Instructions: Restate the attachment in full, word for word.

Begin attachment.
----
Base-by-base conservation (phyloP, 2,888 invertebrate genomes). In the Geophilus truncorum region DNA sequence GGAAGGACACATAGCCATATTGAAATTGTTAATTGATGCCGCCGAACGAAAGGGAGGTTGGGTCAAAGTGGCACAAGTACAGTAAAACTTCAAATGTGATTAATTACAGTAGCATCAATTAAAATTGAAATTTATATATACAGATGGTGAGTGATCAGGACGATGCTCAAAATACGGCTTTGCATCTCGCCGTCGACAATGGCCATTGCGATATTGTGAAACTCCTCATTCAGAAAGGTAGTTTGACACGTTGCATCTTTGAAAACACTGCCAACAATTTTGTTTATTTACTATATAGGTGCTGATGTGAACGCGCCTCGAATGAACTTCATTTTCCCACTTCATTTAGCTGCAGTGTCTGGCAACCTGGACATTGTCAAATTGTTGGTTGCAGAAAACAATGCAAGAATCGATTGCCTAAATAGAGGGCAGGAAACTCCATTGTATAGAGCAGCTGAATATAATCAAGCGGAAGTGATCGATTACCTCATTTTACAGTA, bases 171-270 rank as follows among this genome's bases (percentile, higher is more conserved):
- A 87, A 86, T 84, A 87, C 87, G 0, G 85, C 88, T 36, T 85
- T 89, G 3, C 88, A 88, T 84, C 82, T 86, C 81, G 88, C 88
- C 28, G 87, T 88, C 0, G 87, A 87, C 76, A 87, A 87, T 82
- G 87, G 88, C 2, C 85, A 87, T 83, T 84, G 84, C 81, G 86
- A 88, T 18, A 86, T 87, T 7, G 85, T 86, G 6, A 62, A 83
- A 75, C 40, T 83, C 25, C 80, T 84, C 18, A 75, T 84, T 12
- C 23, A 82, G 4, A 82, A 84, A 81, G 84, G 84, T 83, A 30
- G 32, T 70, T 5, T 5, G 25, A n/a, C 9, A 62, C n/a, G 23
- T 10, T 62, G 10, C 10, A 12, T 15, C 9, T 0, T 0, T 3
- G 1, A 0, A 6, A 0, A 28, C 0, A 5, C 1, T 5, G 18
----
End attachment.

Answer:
Base-by-base conservation (phyloP, 2,888 invertebrate genomes). In the Geophilus truncorum region DNA sequence GGAAGGACACATAGCCATATTGAAATTGTTAATTGATGCCGCCGAACGAAAGGGAGGTTGGGTCAAAGTGGCACAAGTACAGTAAAACTTCAAATGTGATTAATTACAGTAGCATCAATTAAAATTGAAATTTATATATACAGATGGTGAGTGATCAGGACGATGCTCAAAATACGGCTTTGCATCTCGCCGTCGACAATGGCCATTGCGATATTGTGAAACTCCTCATTCAGAAAGGTAGTTTGACACGTTGCATCTTTGAAAACACTGCCAACAATTTTGTTTATTTACTATATAGGTGCTGATGTGAACGCGCCTCGAATGAACTTCATTTTCCCACTTCATTTAGCTGCAGTGTCTGGCAACCTGGACATTGTCAAATTGTTGGTTGCAGAAAACAATGCAAGAATCGATTGCCTAAATAGAGGGCAGGAAACTCCATTGTATAGAGCAGCTGAATATAATCAAGCGGAAGTGATCGATTACCTCATTTTACAGTA, bases 171-270 rank as follows among this genome's bases (percentile, higher is more conserved):
- A 87, A 86, T 84, A 87, C 87, G 0, G 85, C 88, T 36, T 85
- T 89, G 3, C 88, A 88, T 84, C 82, T 86, C 81, G 88, C 88
- C 28, G 87, T 88, C 0, G 87, A 87, C 76, A 87, A 87, T 82
- G 87, G 88, C 2, C 85, A 87, T 83, T 84, G 84, C 81, G 86
- A 88, T 18, A 86, T 87, T 7, G 85, T 86, G 6, A 62, A 83
- A 75, C 40, T 83, C 25, C 80, T 84, C 18, A 75, T 84, T 12
- C 23, A 82, G 4, A 82, A 84, A 81, G 84, G 84, T 83, A 30
- G 32, T 70, T 5, T 5, G 25, A n/a, C 9, A 62, C n/a, G 23
- T 10, T 62, G 10, C 10, A 12, T 15, C 9, T 0, T 0, T 3
- G 1, A 0, A 6, A 0, A 28, C 0, A 5, C 1, T 5, G 18